#### Abstract

Gas outburst poses a huge threat to the safe production of coal mines. Therefore, the prediction of gas outburst has always been a hot topic for researchers. In recent years, the use of artificial intelligence algorithms for gas outburst prediction has made progress, such as using BP neural network, GA algorithm, and SVM algorithm. Despite these progresses, predicting the gas outburst more accurately and efficiently still remains a great challenge. In this work, an algorithm based on grey relational analysis and SVM using adaptive particle swarm optimization (APSO-SVM) for gas outburst prediction is proposed. Grey relational analysis was used to extract the four most relevant ones from nine gas outburst prediction parameters (geological structure zone distance, coal seam gas content, gas release initial velocity, gas desorption index-K1, drill cuttings volume, coal seam depth, coal seam thickness, coal destruction type, and coal firmness coefficient) to give the needed parameters for SVM model. Higher prediction accuracy was then obtained with the selected parameters composed by coal seam gas content, gas release initial velocity, gas desorption index-K1, and drill cuttings volume. Moreover, adaptive particle swarm optimization (APSO) was used to optimize the penalty factor and kernel parameters of the support vector machine to improve the global search ability and avoid the occurrence of the local optimal solutions. The APSO-SVM model was applied to the prediction of gas outburst in 31004 tunneling face of Xinyuan Coal Mine, Yangquan City, Shanxi Province, China. We further introduced the criteria of accuracy, precision, recall, and -score to evaluate the prediction results of different models. The results show that, in the gas outburst prediction, the accuracy of the APSO-SVM model is 98.38%, the precision and recall are both 100%, and -score is 1. Comparative studies confirm that APSO-SVM displayed better performance than SVM and PSO-SVM models for the applied grey relational analysis assisted gas outburst prediction. These obtained results indicate the validity of APSO-SVM model for gas outburst prediction.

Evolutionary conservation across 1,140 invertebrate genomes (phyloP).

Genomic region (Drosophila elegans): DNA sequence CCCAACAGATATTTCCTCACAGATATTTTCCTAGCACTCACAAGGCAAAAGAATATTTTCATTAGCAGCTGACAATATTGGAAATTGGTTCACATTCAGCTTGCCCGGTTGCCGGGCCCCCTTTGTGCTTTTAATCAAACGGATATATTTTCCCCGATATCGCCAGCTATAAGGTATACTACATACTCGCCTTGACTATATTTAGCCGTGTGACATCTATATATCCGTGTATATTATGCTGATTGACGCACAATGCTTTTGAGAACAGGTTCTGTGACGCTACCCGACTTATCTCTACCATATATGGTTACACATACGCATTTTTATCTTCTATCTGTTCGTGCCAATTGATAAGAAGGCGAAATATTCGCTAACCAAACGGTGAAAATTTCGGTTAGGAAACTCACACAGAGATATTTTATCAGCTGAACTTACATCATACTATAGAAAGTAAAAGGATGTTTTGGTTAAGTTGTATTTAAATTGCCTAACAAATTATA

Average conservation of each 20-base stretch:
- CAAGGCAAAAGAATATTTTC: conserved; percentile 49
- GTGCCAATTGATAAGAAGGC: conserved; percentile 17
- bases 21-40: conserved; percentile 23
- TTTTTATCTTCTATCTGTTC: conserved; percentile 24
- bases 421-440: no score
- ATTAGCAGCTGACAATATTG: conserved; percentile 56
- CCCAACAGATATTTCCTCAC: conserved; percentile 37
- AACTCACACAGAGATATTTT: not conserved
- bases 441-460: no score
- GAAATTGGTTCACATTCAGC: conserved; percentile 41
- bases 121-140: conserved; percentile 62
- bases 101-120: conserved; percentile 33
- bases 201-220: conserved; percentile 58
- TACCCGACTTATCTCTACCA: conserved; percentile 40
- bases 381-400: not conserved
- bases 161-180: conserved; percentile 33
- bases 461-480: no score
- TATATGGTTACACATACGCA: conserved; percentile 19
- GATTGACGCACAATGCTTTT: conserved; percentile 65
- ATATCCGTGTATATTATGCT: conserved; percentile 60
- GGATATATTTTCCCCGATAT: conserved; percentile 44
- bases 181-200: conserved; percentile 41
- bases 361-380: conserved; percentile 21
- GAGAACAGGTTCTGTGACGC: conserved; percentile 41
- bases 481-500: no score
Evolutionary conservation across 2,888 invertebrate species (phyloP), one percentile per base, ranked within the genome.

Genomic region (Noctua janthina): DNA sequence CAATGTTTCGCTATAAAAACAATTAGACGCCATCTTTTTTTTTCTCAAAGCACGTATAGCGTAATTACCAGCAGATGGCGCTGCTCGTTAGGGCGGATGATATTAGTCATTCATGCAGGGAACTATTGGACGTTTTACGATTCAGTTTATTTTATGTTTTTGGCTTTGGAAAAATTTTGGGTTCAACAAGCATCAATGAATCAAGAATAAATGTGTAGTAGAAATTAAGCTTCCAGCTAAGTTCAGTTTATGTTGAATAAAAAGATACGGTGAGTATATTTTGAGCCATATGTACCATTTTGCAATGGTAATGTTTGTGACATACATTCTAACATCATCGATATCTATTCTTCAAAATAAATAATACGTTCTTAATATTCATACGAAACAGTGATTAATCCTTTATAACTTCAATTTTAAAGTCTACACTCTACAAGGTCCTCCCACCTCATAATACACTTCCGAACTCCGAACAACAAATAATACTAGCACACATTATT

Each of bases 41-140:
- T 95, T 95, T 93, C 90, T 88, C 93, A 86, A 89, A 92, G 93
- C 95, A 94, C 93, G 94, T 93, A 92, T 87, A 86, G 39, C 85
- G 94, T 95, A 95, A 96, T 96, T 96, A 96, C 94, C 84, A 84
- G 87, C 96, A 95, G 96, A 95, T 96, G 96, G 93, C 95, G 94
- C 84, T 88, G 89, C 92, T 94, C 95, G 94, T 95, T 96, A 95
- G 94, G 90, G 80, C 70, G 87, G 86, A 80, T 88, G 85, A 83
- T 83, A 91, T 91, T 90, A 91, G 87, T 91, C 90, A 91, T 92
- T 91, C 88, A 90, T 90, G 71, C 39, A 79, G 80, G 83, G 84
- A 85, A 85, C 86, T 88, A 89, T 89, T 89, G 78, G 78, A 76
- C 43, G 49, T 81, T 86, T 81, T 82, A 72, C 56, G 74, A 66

#### 1. Introduction